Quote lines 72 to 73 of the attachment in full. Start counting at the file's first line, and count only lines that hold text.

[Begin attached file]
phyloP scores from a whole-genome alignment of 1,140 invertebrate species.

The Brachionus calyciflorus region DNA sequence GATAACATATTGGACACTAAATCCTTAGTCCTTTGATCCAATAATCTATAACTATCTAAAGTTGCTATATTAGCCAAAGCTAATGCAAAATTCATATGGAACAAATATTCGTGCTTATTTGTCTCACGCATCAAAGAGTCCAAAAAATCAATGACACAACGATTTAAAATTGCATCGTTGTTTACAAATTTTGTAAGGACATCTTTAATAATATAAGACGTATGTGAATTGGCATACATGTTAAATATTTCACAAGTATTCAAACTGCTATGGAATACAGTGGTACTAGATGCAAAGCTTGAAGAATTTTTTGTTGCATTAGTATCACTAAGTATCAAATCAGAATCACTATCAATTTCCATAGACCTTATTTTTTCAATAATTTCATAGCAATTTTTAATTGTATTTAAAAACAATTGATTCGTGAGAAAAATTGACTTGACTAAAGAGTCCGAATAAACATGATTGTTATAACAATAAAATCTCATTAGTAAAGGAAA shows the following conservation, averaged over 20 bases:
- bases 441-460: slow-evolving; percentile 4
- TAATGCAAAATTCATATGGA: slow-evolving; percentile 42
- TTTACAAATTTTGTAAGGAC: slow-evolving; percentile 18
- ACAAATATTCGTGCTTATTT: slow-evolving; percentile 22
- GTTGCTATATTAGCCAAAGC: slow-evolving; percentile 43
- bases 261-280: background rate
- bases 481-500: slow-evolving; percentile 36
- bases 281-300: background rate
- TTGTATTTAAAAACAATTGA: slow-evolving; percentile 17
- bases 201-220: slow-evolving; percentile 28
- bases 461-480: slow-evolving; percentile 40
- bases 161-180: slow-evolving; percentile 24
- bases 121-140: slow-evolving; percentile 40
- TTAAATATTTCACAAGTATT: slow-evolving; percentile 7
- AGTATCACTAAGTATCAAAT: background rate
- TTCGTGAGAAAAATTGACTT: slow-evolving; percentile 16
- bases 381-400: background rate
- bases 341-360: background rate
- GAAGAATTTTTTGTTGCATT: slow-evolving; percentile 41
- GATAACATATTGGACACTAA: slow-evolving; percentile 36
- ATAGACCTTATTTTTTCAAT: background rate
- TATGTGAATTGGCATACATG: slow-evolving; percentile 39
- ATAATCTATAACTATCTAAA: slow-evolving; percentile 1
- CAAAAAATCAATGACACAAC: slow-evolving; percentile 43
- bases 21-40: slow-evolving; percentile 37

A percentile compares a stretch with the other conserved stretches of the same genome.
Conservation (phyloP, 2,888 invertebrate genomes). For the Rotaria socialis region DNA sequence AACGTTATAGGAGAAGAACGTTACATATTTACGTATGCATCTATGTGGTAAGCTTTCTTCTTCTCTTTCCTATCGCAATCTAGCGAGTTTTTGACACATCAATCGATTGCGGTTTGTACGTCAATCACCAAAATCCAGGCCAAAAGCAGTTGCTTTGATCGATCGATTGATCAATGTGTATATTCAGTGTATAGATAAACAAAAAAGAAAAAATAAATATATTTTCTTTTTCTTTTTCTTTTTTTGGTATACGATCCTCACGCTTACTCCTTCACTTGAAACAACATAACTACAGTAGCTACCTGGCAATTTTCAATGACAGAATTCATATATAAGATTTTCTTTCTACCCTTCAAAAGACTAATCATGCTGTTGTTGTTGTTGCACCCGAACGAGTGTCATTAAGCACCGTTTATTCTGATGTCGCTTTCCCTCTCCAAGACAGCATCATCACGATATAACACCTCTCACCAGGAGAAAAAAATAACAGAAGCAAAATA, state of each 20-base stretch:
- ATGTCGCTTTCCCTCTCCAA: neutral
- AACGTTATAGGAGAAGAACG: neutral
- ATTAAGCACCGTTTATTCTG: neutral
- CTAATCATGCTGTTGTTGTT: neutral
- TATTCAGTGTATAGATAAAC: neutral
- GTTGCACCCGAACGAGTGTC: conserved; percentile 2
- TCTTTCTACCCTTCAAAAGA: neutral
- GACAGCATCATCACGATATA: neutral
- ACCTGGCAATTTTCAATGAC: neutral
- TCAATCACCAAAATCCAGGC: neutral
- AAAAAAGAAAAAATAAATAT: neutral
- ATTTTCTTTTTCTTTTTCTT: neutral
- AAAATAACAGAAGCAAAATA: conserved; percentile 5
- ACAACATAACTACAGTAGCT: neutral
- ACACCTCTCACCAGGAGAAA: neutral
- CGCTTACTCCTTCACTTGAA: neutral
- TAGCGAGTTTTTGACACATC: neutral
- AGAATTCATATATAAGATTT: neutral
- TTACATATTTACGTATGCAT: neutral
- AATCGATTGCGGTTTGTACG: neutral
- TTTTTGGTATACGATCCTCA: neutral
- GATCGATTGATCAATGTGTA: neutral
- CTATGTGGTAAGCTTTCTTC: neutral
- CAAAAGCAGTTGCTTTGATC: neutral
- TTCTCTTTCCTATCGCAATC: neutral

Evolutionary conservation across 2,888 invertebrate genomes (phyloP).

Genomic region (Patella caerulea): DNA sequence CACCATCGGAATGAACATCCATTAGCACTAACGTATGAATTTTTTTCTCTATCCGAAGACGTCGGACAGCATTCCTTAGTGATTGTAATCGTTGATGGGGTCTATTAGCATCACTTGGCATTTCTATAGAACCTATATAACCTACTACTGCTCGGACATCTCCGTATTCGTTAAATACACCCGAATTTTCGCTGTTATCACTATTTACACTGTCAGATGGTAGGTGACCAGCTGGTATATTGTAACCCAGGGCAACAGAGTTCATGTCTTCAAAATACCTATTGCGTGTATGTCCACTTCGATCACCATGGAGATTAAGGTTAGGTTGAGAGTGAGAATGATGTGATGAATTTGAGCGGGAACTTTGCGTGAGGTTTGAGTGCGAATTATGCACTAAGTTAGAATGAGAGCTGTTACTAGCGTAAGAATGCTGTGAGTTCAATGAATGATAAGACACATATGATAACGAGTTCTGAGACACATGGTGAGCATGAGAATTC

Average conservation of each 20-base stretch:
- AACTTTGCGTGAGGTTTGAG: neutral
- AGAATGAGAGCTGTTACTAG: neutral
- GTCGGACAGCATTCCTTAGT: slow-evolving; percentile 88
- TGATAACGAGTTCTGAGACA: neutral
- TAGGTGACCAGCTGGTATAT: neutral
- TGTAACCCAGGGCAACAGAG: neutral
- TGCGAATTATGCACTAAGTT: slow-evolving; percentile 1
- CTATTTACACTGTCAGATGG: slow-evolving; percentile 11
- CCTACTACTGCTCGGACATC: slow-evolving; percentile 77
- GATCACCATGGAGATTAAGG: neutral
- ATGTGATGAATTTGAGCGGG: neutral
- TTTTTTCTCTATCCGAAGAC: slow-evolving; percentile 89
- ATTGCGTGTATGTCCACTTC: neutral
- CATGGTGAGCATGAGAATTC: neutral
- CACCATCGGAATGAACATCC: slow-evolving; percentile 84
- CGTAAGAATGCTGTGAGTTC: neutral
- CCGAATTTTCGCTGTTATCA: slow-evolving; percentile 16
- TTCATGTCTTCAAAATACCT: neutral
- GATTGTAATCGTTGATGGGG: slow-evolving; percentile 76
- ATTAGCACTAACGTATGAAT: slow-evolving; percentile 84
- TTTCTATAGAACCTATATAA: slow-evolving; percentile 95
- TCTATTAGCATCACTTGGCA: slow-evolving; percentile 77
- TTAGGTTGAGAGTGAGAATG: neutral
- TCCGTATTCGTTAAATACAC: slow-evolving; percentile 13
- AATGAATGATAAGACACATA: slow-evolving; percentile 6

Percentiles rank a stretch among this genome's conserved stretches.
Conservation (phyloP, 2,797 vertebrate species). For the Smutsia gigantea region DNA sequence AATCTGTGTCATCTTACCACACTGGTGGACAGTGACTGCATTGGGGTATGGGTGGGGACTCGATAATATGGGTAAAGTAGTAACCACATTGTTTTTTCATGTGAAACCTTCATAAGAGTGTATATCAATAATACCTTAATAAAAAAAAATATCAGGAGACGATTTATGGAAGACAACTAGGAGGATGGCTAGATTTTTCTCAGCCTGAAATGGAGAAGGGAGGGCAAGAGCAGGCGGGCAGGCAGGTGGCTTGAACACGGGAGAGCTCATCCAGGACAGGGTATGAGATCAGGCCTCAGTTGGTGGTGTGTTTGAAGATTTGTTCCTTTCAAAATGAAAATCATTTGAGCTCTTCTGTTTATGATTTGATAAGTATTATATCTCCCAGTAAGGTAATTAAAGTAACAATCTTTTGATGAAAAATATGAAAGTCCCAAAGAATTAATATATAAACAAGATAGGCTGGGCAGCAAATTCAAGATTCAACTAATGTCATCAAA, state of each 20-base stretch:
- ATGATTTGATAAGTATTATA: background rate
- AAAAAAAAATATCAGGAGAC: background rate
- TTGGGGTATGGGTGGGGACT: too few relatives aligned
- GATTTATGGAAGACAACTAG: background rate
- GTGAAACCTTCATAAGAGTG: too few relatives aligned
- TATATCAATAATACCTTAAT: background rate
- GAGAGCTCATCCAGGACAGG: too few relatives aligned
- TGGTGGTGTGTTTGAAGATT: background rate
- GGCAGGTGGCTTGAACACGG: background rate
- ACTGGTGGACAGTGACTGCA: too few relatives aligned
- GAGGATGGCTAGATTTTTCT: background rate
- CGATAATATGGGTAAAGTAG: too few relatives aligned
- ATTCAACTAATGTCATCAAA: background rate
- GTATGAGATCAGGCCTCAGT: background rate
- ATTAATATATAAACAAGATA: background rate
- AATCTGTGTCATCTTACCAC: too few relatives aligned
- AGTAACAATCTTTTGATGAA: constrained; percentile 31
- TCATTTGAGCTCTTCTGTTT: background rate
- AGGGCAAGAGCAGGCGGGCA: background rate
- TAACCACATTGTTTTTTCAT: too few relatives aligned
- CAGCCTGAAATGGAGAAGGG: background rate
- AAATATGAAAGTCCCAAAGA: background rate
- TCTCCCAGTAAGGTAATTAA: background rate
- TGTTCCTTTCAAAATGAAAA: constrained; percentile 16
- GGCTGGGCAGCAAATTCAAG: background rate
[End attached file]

- CACCATCGGAATGAACATCC: slow-evolving; percentile 84
- CGTAAGAATGCTGTGAGTTC: neutral